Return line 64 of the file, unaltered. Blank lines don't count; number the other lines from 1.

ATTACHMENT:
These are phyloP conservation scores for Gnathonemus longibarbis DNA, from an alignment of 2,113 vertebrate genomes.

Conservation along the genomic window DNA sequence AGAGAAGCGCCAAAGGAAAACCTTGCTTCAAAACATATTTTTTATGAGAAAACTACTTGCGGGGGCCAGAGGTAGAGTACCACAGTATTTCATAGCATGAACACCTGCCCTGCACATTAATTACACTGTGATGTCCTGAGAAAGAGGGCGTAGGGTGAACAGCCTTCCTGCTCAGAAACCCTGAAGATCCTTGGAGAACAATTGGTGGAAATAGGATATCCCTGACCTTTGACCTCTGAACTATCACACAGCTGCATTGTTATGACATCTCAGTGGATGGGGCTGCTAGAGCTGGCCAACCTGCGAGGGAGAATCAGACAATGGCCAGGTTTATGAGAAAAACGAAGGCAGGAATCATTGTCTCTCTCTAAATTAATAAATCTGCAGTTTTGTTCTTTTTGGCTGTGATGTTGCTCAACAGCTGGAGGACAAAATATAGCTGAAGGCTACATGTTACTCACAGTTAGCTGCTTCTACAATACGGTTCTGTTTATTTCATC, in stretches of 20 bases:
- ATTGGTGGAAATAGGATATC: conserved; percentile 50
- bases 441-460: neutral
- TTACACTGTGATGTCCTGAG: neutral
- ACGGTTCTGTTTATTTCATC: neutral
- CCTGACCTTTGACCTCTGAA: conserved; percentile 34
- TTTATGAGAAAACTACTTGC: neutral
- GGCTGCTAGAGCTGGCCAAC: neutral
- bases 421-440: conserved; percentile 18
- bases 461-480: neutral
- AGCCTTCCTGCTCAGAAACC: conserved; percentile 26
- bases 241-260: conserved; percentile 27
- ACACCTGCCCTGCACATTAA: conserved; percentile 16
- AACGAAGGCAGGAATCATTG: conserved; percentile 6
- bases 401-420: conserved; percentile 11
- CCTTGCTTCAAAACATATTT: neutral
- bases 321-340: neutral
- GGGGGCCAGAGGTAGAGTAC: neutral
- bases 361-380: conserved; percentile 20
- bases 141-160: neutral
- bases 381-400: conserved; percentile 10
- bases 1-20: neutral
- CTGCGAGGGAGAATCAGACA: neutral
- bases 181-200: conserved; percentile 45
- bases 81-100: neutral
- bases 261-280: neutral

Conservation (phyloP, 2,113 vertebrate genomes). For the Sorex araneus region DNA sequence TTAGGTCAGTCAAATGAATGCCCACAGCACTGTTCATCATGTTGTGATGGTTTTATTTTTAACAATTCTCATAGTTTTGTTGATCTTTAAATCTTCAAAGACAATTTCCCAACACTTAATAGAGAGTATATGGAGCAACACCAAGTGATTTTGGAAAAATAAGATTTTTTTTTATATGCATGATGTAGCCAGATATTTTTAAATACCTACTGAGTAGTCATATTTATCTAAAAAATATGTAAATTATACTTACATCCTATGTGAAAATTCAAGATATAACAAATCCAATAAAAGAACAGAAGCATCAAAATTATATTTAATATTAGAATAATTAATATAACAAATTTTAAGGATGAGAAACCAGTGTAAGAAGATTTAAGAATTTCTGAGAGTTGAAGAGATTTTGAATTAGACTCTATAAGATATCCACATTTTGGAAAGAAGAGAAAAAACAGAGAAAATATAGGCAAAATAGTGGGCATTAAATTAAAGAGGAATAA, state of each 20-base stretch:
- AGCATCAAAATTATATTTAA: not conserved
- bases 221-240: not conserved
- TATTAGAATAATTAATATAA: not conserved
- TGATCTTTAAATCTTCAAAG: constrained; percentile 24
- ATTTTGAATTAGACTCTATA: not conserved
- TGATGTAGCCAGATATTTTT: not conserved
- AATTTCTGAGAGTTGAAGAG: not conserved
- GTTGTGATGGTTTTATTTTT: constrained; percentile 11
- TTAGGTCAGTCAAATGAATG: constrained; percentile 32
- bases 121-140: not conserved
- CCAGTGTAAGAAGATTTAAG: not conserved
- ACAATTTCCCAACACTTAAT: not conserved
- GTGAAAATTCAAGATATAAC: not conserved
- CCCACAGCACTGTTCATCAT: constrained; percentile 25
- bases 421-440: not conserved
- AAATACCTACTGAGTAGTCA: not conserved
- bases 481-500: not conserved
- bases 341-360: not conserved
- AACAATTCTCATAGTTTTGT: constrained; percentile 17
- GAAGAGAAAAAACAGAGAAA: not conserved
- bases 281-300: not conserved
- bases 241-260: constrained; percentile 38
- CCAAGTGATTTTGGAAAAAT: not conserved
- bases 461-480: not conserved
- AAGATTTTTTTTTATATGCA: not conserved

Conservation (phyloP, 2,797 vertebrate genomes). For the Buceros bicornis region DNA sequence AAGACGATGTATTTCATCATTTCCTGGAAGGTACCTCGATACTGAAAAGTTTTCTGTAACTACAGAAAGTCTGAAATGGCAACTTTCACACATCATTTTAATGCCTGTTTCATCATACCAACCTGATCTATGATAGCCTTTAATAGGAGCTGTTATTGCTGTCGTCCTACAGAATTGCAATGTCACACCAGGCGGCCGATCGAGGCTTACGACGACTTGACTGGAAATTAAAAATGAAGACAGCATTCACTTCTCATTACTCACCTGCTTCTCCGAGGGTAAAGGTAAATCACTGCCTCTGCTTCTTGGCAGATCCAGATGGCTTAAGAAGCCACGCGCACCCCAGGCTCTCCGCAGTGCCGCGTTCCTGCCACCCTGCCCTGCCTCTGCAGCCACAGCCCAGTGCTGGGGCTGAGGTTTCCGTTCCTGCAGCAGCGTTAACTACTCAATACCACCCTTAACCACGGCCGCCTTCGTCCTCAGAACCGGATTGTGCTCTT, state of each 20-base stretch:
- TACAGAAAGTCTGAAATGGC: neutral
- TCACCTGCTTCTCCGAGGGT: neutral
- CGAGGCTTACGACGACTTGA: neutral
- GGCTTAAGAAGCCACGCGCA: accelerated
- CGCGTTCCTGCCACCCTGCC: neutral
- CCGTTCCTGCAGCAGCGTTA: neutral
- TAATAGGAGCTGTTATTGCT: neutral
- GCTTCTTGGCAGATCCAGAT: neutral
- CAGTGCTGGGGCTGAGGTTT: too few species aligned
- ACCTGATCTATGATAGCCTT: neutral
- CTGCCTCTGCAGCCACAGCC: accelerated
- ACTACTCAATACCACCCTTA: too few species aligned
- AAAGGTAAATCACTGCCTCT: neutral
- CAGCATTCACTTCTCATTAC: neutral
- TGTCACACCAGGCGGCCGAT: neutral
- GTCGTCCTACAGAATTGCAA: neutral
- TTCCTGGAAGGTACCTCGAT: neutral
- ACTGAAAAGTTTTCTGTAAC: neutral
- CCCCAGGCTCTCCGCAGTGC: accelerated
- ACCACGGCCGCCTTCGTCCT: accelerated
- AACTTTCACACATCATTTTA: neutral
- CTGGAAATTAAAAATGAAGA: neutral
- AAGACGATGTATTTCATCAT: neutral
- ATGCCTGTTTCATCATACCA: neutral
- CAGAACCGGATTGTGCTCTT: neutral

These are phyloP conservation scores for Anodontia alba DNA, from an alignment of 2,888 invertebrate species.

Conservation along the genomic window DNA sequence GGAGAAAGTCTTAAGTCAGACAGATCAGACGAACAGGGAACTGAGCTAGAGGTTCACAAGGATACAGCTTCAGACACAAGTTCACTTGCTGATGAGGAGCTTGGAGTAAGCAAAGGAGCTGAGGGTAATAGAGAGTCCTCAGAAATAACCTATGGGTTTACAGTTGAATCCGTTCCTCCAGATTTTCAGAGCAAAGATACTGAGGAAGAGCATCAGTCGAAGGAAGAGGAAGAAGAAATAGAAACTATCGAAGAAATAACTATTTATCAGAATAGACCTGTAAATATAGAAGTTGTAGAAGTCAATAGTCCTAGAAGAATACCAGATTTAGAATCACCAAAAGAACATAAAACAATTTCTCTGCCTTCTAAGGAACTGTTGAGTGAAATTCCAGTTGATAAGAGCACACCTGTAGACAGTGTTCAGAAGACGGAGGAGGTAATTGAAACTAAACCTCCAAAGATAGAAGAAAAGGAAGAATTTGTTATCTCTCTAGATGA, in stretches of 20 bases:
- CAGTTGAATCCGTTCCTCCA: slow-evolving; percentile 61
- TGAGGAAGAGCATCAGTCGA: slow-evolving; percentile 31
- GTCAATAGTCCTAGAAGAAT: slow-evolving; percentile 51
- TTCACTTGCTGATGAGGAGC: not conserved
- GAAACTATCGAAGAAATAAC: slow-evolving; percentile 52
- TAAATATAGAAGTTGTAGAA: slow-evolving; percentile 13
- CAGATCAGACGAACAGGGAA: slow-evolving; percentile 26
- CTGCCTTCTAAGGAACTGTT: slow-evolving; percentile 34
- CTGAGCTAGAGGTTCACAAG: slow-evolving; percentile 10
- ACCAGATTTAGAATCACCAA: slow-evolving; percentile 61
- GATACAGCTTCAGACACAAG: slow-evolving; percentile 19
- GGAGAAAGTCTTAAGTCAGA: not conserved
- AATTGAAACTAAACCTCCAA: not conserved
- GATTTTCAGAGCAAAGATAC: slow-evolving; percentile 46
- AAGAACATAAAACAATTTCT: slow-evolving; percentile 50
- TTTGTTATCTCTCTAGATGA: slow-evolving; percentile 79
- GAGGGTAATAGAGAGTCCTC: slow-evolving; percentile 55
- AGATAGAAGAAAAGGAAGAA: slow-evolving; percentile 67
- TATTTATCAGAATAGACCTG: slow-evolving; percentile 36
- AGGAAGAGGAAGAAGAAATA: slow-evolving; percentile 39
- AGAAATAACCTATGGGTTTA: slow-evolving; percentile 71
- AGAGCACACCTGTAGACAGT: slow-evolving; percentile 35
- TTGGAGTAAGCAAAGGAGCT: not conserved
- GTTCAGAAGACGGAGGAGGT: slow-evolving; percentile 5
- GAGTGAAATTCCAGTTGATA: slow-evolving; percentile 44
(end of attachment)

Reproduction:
- ACCTGATCTATGATAGCCTT: neutral